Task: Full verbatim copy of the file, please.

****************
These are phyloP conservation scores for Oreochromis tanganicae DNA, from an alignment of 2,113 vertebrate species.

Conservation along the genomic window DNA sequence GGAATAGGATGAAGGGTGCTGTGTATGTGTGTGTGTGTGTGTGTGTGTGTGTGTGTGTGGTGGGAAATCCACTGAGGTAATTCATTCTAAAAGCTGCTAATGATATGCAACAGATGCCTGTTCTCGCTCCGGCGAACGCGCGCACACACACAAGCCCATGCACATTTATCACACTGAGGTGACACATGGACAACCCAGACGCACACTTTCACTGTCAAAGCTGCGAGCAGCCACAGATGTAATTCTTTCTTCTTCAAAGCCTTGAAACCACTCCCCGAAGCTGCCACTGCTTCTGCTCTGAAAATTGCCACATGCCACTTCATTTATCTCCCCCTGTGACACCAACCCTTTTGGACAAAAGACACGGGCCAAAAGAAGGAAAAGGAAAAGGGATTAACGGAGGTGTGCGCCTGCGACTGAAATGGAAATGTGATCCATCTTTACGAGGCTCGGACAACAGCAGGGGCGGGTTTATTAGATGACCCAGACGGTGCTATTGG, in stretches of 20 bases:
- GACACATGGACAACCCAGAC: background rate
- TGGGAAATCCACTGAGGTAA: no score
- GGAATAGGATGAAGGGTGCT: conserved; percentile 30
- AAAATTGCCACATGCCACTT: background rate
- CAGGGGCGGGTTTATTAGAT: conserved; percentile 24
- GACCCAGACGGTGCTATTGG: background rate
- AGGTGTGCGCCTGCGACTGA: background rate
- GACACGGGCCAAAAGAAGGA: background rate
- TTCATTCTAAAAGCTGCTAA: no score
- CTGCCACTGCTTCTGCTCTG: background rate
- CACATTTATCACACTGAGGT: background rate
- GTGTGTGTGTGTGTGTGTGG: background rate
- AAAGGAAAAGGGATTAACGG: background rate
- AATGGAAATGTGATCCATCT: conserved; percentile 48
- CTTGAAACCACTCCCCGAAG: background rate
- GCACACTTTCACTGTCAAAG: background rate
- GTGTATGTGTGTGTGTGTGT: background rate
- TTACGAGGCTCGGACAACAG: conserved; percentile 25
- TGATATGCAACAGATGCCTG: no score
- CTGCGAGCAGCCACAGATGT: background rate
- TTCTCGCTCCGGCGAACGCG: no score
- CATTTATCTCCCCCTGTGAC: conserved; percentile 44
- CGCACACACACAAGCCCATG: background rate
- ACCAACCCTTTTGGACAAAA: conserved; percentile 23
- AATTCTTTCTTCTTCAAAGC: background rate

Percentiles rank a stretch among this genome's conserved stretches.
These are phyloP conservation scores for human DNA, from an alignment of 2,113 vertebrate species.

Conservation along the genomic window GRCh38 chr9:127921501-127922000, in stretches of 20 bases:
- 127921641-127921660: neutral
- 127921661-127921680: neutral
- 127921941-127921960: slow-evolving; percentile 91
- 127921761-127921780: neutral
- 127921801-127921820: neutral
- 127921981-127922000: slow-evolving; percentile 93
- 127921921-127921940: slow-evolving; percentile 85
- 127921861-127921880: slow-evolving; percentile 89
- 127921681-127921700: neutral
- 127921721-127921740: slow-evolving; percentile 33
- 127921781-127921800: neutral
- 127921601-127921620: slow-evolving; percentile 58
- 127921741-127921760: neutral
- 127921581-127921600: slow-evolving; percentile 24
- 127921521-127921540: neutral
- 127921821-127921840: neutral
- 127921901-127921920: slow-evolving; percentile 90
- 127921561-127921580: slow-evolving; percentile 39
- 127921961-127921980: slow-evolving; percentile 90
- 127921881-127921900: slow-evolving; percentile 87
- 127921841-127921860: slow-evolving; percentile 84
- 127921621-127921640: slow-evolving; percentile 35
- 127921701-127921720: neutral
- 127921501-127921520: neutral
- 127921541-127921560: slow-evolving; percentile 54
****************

These are phyloP conservation scores for Oreochromis tanganicae DNA, from an alignment of 2,113 vertebrate species.

Conservation along the genomic window DNA sequence GGAATAGGATGAAGGGTGCTGTGTATGTGTGTGTGTGTGTGTGTGTGTGTGTGTGTGTGGTGGGAAATCCACTGAGGTAATTCATTCTAAAAGCTGCTAATGATATGCAACAGATGCCTGTTCTCGCTCCGGCGAACGCGCGCACACACACAAGCCCATGCACATTTATCACACTGAGGTGACACATGGACAACCCAGACGCACACTTTCACTGTCAAAGCTGCGAGCAGCCACAGATGTAATTCTTTCTTCTTCAAAGCCTTGAAACCACTCCCCGAAGCTGCCACTGCTTCTGCTCTGAAAATTGCCACATGCCACTTCATTTATCTCCCCCTGTGACACCAACCCTTTTGGACAAAAGACACGGGCCAAAAGAAGGAAAAGGAAAAGGGATTAACGGAGGTGTGCGCCTGCGACTGAAATGGAAATGTGATCCATCTTTACGAGGCTCGGACAACAGCAGGGGCGGGTTTATTAGATGACCCAGACGGTGCTATTGG, in stretches of 20 bases:
- GACACATGGACAACCCAGAC: background rate
- TGGGAAATCCACTGAGGTAA: no score
- GGAATAGGATGAAGGGTGCT: conserved; percentile 30
- AAAATTGCCACATGCCACTT: background rate
- CAGGGGCGGGTTTATTAGAT: conserved; percentile 24
- GACCCAGACGGTGCTATTGG: background rate
- AGGTGTGCGCCTGCGACTGA: background rate
- GACACGGGCCAAAAGAAGGA: background rate
- TTCATTCTAAAAGCTGCTAA: no score
- CTGCCACTGCTTCTGCTCTG: background rate
- CACATTTATCACACTGAGGT: background rate
- GTGTGTGTGTGTGTGTGTGG: background rate
- AAAGGAAAAGGGATTAACGG: background rate
- AATGGAAATGTGATCCATCT: conserved; percentile 48
- CTTGAAACCACTCCCCGAAG: background rate
- GCACACTTTCACTGTCAAAG: background rate
- GTGTATGTGTGTGTGTGTGT: background rate
- TTACGAGGCTCGGACAACAG: conserved; percentile 25
- TGATATGCAACAGATGCCTG: no score
- CTGCGAGCAGCCACAGATGT: background rate
- TTCTCGCTCCGGCGAACGCG: no score
- CATTTATCTCCCCCTGTGAC: conserved; percentile 44
- CGCACACACACAAGCCCATG: background rate
- ACCAACCCTTTTGGACAAAA: conserved; percentile 23
- AATTCTTTCTTCTTCAAAGC: background rate

Percentiles rank a stretch among this genome's conserved stretches.
These are phyloP conservation scores for human DNA, from an alignment of 2,113 vertebrate species.

Conservation along the genomic window GRCh38 chr9:127921501-127922000, in stretches of 20 bases:
- 127921641-127921660: neutral
- 127921661-127921680: neutral
- 127921941-127921960: slow-evolving; percentile 91
- 127921761-127921780: neutral
- 127921801-127921820: neutral
- 127921981-127922000: slow-evolving; percentile 93
- 127921921-127921940: slow-evolving; percentile 85
- 127921861-127921880: slow-evolving; percentile 89
- 127921681-127921700: neutral
- 127921721-127921740: slow-evolving; percentile 33
- 127921781-127921800: neutral
- 127921601-127921620: slow-evolving; percentile 58
- 127921741-127921760: neutral
- 127921581-127921600: slow-evolving; percentile 24
- 127921521-127921540: neutral
- 127921821-127921840: neutral
- 127921901-127921920: slow-evolving; percentile 90
- 127921561-127921580: slow-evolving; percentile 39
- 127921961-127921980: slow-evolving; percentile 90
- 127921881-127921900: slow-evolving; percentile 87
- 127921841-127921860: slow-evolving; percentile 84
- 127921621-127921640: slow-evolving; percentile 35
- 127921701-127921720: neutral
- 127921501-127921520: neutral
- 127921541-127921560: slow-evolving; percentile 54